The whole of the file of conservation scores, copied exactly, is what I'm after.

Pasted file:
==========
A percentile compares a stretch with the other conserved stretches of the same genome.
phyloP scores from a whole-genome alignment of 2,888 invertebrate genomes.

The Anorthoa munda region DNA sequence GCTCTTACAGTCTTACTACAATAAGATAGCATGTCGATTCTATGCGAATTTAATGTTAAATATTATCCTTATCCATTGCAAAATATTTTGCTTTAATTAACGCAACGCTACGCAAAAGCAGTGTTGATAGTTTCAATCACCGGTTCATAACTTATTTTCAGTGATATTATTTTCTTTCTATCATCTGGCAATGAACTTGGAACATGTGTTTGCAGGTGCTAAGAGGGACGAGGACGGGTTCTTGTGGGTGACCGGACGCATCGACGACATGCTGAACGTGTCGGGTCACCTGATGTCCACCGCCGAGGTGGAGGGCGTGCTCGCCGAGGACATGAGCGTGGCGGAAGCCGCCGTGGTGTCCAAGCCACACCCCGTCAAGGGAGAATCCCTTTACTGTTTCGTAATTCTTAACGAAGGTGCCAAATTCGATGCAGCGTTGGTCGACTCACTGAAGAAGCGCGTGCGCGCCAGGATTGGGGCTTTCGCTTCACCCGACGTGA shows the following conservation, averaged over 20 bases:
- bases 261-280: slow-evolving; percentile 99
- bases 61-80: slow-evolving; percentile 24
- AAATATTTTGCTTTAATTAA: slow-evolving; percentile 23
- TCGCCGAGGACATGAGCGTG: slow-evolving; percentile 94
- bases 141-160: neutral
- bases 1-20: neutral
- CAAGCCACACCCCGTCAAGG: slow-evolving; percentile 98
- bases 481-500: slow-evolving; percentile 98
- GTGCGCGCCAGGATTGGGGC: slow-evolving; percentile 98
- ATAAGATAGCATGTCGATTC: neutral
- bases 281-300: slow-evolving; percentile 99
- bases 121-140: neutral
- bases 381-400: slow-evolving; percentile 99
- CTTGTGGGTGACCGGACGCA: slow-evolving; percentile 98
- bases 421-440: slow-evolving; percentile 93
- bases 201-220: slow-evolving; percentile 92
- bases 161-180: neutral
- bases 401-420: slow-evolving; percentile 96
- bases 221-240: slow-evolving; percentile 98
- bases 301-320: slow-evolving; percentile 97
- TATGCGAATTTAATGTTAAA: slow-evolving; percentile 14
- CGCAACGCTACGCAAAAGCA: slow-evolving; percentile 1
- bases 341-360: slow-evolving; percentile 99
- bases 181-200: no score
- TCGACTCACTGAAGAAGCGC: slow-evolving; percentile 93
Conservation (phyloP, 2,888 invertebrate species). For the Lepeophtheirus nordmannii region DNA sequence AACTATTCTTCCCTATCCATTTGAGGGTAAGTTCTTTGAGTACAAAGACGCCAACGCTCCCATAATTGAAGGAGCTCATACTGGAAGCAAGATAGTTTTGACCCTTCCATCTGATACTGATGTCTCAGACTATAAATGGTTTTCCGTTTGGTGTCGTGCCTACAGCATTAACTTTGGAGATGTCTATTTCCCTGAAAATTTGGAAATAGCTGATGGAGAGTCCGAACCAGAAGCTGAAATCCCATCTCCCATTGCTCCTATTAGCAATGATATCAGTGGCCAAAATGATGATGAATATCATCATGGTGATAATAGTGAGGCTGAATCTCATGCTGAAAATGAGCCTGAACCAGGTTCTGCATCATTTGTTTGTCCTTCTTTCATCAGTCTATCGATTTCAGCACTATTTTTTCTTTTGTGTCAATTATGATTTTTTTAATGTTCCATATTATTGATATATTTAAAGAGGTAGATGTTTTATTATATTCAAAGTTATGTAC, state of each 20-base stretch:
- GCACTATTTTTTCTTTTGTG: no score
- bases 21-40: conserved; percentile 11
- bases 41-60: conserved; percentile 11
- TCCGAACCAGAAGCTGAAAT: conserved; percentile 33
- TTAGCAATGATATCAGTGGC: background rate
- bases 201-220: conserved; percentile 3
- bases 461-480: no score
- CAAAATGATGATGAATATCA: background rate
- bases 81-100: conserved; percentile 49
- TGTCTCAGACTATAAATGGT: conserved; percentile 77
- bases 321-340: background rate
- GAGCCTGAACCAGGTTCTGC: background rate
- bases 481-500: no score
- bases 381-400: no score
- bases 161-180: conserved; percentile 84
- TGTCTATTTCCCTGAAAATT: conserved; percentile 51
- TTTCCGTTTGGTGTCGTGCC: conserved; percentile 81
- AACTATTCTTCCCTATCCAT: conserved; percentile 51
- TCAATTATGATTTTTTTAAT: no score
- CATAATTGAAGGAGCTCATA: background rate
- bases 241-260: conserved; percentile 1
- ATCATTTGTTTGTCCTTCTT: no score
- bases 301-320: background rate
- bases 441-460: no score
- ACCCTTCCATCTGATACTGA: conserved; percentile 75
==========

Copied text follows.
A percentile compares a stretch with the other conserved stretches of the same genome.
phyloP scores from a whole-genome alignment of 2,888 invertebrate genomes.

The Anorthoa munda region DNA sequence GCTCTTACAGTCTTACTACAATAAGATAGCATGTCGATTCTATGCGAATTTAATGTTAAATATTATCCTTATCCATTGCAAAATATTTTGCTTTAATTAACGCAACGCTACGCAAAAGCAGTGTTGATAGTTTCAATCACCGGTTCATAACTTATTTTCAGTGATATTATTTTCTTTCTATCATCTGGCAATGAACTTGGAACATGTGTTTGCAGGTGCTAAGAGGGACGAGGACGGGTTCTTGTGGGTGACCGGACGCATCGACGACATGCTGAACGTGTCGGGTCACCTGATGTCCACCGCCGAGGTGGAGGGCGTGCTCGCCGAGGACATGAGCGTGGCGGAAGCCGCCGTGGTGTCCAAGCCACACCCCGTCAAGGGAGAATCCCTTTACTGTTTCGTAATTCTTAACGAAGGTGCCAAATTCGATGCAGCGTTGGTCGACTCACTGAAGAAGCGCGTGCGCGCCAGGATTGGGGCTTTCGCTTCACCCGACGTGA shows the following conservation, averaged over 20 bases:
- bases 261-280: slow-evolving; percentile 99
- bases 61-80: slow-evolving; percentile 24
- AAATATTTTGCTTTAATTAA: slow-evolving; percentile 23
- TCGCCGAGGACATGAGCGTG: slow-evolving; percentile 94
- bases 141-160: neutral
- bases 1-20: neutral
- CAAGCCACACCCCGTCAAGG: slow-evolving; percentile 98
- bases 481-500: slow-evolving; percentile 98
- GTGCGCGCCAGGATTGGGGC: slow-evolving; percentile 98
- ATAAGATAGCATGTCGATTC: neutral
- bases 281-300: slow-evolving; percentile 99
- bases 121-140: neutral
- bases 381-400: slow-evolving; percentile 99
- CTTGTGGGTGACCGGACGCA: slow-evolving; percentile 98
- bases 421-440: slow-evolving; percentile 93
- bases 201-220: slow-evolving; percentile 92
- bases 161-180: neutral
- bases 401-420: slow-evolving; percentile 96
- bases 221-240: slow-evolving; percentile 98
- bases 301-320: slow-evolving; percentile 97
- TATGCGAATTTAATGTTAAA: slow-evolving; percentile 14
- CGCAACGCTACGCAAAAGCA: slow-evolving; percentile 1
- bases 341-360: slow-evolving; percentile 99
- bases 181-200: no score
- TCGACTCACTGAAGAAGCGC: slow-evolving; percentile 93
Conservation (phyloP, 2,888 invertebrate species). For the Lepeophtheirus nordmannii region DNA sequence AACTATTCTTCCCTATCCATTTGAGGGTAAGTTCTTTGAGTACAAAGACGCCAACGCTCCCATAATTGAAGGAGCTCATACTGGAAGCAAGATAGTTTTGACCCTTCCATCTGATACTGATGTCTCAGACTATAAATGGTTTTCCGTTTGGTGTCGTGCCTACAGCATTAACTTTGGAGATGTCTATTTCCCTGAAAATTTGGAAATAGCTGATGGAGAGTCCGAACCAGAAGCTGAAATCCCATCTCCCATTGCTCCTATTAGCAATGATATCAGTGGCCAAAATGATGATGAATATCATCATGGTGATAATAGTGAGGCTGAATCTCATGCTGAAAATGAGCCTGAACCAGGTTCTGCATCATTTGTTTGTCCTTCTTTCATCAGTCTATCGATTTCAGCACTATTTTTTCTTTTGTGTCAATTATGATTTTTTTAATGTTCCATATTATTGATATATTTAAAGAGGTAGATGTTTTATTATATTCAAAGTTATGTAC, state of each 20-base stretch:
- GCACTATTTTTTCTTTTGTG: no score
- bases 21-40: conserved; percentile 11
- bases 41-60: conserved; percentile 11
- TCCGAACCAGAAGCTGAAAT: conserved; percentile 33
- TTAGCAATGATATCAGTGGC: background rate
- bases 201-220: conserved; percentile 3
- bases 461-480: no score
- CAAAATGATGATGAATATCA: background rate
- bases 81-100: conserved; percentile 49
- TGTCTCAGACTATAAATGGT: conserved; percentile 77
- bases 321-340: background rate
- GAGCCTGAACCAGGTTCTGC: background rate
- bases 481-500: no score
- bases 381-400: no score
- bases 161-180: conserved; percentile 84
- TGTCTATTTCCCTGAAAATT: conserved; percentile 51
- TTTCCGTTTGGTGTCGTGCC: conserved; percentile 81
- AACTATTCTTCCCTATCCAT: conserved; percentile 51
- TCAATTATGATTTTTTTAAT: no score
- CATAATTGAAGGAGCTCATA: background rate
- bases 241-260: conserved; percentile 1
- ATCATTTGTTTGTCCTTCTT: no score
- bases 301-320: background rate
- bases 441-460: no score
- ACCCTTCCATCTGATACTGA: conserved; percentile 75